Classic ladies are not Thakoon Panichgul’s type, so it was surprisingto see him build his fall collection around prim shapes, such as short,straight dresses with three-quarter sleeves. The models were prom readyin messy French twists and painted pouts that matched the shadespulsing on the clothes (magenta, fuchsia and cherry red ) — colors ofthe heart. This was Panichgul in the mood for love. “I was feelingsomething a bit more romantic,” he said during a preview. “It’s charmingin an old school way, like romantic New York.” That seems almost quaintin the wake of his last two shows, stellar affairs steeped in ethnicreferences as disparate as maharajas and Marie Antoinette. If thiscollection didn’t match their mesmerizing fusion of color and exotictaste, it offered plenty of lovely clothes.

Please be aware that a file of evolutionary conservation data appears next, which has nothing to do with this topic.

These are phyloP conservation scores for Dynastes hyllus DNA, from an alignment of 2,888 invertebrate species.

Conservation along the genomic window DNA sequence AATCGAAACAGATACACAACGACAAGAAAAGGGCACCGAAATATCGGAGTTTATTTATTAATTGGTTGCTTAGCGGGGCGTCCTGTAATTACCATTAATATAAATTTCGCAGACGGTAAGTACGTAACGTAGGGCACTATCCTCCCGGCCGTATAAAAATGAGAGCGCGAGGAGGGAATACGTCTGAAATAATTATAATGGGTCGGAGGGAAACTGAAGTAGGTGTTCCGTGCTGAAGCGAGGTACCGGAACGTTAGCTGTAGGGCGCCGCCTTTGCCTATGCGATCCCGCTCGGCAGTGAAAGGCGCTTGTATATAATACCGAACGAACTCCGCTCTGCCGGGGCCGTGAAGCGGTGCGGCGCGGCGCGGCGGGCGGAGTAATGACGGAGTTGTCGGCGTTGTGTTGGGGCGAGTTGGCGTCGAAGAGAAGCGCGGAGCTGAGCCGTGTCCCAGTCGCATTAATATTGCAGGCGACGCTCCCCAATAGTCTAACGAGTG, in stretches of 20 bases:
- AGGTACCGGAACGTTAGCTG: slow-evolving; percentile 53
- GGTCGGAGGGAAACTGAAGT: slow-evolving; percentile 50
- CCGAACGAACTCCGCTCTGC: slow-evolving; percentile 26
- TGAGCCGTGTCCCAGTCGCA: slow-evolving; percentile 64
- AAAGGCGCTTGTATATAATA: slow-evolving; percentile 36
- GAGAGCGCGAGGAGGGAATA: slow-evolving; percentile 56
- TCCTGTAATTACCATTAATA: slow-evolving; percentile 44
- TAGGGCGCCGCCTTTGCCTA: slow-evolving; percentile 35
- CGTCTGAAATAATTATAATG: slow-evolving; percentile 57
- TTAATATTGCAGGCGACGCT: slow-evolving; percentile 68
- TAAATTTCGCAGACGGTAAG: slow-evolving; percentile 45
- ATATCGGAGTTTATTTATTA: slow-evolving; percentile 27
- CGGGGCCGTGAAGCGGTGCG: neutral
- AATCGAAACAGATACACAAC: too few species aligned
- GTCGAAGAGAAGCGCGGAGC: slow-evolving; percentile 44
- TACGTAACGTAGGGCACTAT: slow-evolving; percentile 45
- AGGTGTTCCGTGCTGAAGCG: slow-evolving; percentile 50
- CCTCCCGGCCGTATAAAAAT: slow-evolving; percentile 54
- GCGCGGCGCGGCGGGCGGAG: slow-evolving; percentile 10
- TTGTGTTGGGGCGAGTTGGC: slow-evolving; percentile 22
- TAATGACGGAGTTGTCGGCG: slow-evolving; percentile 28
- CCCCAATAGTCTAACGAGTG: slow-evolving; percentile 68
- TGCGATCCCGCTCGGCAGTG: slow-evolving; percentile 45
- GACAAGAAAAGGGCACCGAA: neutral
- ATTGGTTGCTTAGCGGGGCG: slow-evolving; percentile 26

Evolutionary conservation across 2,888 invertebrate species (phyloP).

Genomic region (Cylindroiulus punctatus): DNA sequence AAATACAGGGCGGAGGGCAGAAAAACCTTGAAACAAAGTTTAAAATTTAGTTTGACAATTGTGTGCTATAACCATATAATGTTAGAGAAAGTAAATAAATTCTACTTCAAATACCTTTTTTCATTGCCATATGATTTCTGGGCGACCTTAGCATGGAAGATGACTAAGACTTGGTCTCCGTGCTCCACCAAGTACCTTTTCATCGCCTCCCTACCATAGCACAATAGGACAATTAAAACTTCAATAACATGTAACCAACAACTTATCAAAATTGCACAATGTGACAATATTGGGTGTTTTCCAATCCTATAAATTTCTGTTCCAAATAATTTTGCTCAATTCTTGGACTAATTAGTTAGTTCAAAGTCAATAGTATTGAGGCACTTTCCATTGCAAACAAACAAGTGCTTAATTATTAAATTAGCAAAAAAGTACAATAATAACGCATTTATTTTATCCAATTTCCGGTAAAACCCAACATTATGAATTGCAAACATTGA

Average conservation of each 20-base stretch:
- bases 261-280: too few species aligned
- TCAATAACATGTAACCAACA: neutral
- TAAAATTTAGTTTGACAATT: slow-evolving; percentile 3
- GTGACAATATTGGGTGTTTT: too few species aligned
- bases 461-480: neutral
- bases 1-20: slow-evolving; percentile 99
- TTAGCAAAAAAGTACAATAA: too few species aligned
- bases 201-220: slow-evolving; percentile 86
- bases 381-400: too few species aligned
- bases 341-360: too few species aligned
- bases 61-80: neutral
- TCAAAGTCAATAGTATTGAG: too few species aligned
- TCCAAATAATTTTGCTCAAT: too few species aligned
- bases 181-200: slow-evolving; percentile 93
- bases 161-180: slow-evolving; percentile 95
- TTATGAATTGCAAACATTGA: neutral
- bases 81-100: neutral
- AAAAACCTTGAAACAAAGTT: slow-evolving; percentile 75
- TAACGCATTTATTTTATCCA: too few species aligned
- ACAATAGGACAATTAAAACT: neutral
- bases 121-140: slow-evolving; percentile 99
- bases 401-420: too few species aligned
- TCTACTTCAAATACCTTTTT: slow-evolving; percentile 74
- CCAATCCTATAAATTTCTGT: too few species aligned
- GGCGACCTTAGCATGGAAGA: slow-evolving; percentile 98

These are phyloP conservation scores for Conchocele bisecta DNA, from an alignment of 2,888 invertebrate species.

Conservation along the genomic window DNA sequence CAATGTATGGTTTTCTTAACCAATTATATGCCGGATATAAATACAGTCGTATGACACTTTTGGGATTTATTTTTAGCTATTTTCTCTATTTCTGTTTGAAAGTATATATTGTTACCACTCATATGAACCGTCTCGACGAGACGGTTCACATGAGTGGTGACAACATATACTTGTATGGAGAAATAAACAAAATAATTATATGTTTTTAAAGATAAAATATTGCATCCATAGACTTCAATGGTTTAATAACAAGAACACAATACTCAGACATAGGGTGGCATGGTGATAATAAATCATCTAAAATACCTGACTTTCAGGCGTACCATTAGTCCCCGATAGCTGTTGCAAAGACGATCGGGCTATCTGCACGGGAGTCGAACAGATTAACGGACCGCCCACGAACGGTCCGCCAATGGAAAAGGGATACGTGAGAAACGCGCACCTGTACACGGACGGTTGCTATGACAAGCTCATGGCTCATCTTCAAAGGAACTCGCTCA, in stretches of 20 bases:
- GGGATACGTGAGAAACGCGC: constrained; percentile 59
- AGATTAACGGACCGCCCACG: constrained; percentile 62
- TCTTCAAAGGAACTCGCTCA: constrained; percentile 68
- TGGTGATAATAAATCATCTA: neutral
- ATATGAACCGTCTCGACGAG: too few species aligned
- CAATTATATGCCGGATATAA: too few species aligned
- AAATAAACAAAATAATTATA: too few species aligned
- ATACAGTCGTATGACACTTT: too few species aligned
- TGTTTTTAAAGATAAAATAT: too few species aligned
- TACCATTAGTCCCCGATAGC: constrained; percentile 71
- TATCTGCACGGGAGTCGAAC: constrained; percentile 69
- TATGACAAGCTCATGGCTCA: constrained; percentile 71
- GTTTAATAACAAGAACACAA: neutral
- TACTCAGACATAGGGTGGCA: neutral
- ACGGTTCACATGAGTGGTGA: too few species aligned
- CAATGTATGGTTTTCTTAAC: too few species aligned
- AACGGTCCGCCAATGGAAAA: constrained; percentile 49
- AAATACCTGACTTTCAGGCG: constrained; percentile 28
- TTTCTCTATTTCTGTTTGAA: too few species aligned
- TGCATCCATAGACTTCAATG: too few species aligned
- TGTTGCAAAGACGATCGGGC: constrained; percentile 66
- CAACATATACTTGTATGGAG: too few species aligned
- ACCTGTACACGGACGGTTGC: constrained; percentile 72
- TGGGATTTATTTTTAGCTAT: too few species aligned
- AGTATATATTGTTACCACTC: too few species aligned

The pretty clichéswere deliberate, though nothing was played on the nose — that’s notPanichgul’s style. An undercurrent of sly irony and subversive sexualitycoursed through the collection, winking at bad taste along the way. Acamel coatdress that looked plain and proper from the front had a purpleleopard-printed pony collar and an openwork leather basket-weave panelin the back. Crinkled patent leather came in black and wild pink, thelatter on a skirt sporting a big bow at the tail. Chubby sweaters werelaced with Mongolian fur in an explosion of exuberant fuzz. And for thegirl who doesn’t wear her heart on her sleeve, there was chicunderstatement too, such as a black halter — completely backless — wornwith matching trousers.

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